By Teresa Ferrara, aged 19, studying primary education at St Mary's University in London.1. Sometimes budgets can be too rigid 1. Sometimes budgets can be too rigid
Before leaving for university, I sat down and worked out a budget with my parents. I think they were afraid that I'd see the loan money go into my account and just go mad! But in fact I did the opposite. I was so scared of running out of money that I hardly spent anything in the first few weeks - I even went under my already tight budget.2. The price of things can astound you
Before leaving for university I was living at home, with my parents paying for pretty much everything. When I went to university I lived in catered halls, but I'm a really picky eater so ended up not being able to eat many of the meals on offer. It meant I had to find my own food at the supermarket and I was amazed at just how much a small bag of shopping could cost.
3. Unforeseen expenses can nearly tip you over the edge
Even though my budget was pretty controlled, there were still some things that cropped up from term to term that could stretch me to the limit. Every now and then I'd have to pay for an extra course module or expensive text book I hadn't realised I'd need. Then there was my six-week work placement. I hadn't realised they wouldn't pay my travelling expenses, which after six weeks really mounted up.4. You may not need any additional funding if you plan ahead
My mum wouldn't let me take out an overdraft - she thought if I knew the facility was there I'd be tempted to use it and then not be able to pay my rent. She said she'd rather I ask her if I needed money - but I never had to. My loan was enough. I think it was because I was so controlled with my spending.
Money saving survival tipsMoney saving survival tips
Part of earning a student's spurs is learning to do more with the limited money available. Share these top tips with your child:Talk to each other for free by downloading smartphone or laptop apps such as SkypeCheck out voucher websites for money off lots of everyday purchasesLook out for second-hand books on the university's intranet or onlineCheck out the local charity shop scene for vintage clothing findsNever go to the supermarket hungry and cook meals in bulk-individual portions which you can defrost and put in the microwave when you need themHome cooking, away from homeHome cooking, away from home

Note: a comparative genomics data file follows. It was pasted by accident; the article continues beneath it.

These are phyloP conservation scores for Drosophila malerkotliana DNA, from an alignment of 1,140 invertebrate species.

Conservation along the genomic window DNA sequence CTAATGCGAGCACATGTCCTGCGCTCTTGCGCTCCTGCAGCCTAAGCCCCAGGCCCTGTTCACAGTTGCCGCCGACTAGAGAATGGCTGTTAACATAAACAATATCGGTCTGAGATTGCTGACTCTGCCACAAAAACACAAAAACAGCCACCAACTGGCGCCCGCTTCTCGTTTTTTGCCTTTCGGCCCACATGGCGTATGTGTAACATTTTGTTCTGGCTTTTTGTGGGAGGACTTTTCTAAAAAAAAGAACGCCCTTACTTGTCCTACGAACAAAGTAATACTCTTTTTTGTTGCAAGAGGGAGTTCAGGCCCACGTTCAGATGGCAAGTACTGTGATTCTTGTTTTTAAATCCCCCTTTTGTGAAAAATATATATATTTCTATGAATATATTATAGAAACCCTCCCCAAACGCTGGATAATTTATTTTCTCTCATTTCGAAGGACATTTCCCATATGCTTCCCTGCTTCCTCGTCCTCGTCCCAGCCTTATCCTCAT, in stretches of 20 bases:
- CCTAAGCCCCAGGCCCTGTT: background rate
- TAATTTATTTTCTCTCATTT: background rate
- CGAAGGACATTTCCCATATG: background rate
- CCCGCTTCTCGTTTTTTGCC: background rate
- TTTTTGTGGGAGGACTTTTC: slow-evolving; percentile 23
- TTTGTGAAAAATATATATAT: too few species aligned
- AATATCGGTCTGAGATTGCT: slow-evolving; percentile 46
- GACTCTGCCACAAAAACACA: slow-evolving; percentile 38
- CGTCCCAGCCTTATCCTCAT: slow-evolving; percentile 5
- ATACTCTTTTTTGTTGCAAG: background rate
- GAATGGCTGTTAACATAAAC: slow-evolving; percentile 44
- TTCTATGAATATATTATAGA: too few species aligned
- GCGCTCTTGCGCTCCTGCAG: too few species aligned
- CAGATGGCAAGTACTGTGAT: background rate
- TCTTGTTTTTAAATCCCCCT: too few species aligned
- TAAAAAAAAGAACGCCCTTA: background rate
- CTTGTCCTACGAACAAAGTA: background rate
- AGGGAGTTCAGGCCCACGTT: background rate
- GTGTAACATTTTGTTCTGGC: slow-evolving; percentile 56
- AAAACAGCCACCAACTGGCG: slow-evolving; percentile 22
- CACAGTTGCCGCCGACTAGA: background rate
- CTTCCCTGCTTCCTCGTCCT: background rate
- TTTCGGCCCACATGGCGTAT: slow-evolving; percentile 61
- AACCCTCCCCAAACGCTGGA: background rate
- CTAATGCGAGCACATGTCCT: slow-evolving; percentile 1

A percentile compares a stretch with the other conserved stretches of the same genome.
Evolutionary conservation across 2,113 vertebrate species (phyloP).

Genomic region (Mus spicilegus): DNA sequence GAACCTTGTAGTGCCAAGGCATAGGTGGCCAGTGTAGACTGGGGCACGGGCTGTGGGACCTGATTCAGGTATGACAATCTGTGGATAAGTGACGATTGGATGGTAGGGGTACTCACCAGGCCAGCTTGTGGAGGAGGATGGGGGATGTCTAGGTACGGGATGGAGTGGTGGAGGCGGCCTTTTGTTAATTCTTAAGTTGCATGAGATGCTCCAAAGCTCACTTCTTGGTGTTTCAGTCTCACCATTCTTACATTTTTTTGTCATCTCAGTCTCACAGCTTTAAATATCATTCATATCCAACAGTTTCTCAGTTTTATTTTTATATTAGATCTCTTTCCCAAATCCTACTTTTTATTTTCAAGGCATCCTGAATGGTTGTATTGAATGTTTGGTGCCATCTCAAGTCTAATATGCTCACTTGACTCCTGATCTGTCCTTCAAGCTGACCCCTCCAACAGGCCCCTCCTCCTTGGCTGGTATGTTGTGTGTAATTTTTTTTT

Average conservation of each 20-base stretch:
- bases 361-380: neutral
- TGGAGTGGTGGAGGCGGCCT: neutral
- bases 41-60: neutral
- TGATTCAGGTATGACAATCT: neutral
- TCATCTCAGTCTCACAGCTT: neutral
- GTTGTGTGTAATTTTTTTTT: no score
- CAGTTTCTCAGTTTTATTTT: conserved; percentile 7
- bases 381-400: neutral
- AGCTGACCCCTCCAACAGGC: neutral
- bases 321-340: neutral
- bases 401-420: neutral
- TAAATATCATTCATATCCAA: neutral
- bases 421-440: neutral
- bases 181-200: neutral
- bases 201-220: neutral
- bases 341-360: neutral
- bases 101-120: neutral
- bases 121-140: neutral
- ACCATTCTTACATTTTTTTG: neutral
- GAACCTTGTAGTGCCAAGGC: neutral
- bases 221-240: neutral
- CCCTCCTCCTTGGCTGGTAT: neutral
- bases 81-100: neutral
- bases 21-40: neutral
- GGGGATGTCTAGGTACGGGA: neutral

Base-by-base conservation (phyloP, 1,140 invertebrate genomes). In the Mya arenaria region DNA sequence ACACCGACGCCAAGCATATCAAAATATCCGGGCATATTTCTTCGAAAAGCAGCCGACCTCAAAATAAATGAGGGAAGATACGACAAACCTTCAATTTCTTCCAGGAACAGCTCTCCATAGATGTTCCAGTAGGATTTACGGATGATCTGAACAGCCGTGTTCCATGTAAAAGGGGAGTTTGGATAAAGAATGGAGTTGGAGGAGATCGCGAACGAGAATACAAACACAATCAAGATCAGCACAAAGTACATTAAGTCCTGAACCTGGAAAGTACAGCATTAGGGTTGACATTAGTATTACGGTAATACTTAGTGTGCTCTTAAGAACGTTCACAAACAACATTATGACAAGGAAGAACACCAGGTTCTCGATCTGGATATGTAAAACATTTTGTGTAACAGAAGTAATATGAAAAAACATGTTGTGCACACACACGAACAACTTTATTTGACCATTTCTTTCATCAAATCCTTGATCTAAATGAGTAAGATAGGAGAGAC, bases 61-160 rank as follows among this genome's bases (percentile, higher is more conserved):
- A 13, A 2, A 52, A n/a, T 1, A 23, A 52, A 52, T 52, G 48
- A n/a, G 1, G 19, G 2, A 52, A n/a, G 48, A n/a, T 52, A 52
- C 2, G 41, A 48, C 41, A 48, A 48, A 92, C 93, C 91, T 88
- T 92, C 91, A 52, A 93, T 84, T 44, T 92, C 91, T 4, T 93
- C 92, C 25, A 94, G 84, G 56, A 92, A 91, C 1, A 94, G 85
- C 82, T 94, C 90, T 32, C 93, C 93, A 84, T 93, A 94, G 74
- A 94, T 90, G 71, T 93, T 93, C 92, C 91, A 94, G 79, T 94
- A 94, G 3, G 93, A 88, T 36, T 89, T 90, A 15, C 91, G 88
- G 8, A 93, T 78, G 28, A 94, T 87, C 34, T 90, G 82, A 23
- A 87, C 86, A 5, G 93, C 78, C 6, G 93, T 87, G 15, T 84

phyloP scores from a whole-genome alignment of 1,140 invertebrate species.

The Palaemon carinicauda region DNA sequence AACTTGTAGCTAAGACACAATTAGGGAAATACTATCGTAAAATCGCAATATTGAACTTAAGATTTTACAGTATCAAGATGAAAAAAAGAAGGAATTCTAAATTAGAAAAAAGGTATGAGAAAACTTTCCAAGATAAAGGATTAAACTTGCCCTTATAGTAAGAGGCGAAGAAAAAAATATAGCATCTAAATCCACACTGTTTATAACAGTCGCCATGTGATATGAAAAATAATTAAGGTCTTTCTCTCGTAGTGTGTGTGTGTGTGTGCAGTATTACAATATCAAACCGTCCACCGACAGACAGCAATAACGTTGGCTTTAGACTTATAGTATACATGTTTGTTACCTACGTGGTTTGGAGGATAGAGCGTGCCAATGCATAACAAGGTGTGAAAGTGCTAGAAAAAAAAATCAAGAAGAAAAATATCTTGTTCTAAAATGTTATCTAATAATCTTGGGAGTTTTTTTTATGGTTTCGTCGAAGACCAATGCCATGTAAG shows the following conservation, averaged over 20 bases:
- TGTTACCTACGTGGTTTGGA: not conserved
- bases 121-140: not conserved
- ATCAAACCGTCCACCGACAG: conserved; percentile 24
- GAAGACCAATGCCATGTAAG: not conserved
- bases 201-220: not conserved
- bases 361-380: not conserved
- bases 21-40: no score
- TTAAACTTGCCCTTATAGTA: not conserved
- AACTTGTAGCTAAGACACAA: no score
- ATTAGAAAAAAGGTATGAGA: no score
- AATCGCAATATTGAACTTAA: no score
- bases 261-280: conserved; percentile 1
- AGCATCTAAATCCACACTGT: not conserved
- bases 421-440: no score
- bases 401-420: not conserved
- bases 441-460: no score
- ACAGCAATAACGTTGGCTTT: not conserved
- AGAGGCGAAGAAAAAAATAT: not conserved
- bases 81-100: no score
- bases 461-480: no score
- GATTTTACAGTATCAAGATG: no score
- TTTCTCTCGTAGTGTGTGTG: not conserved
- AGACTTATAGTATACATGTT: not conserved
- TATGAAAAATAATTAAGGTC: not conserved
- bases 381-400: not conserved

Cooking healthy, interesting food on a budget can be one of the challenges of living on your own. Encourage your child to try these books for pointers in the right direction. Sam Stern's Student Cookbook Nosh for Students: A Fun Student Cookbook The Student Cookbook by Hamlyn The Really Useful Ultimate Student Cookbook The Essential Student Cookbook: 400 Foolproof Recipes to Leave Home with
Online help for students
There are many websites that offer impartial help and advice to students on all sorts of topics, from money to cooking and health. These include: www.thestudentroom.co.uk Essential resource covering all aspects of student life www.thestudentguide.com Bringing the essentials of student life and fun www.nus.org.uk/en/students-unions Get close to your local union www.studenthealth.co.uk Don't forget your health while you're working and playing hard www.studentrecipes.com Written by students, for students www.savethestudent.org For a focus on student financials
The views expressed here are solely those of the author,
and do not necessarily reflect the views of M&S Bank.
First published 20/08/2013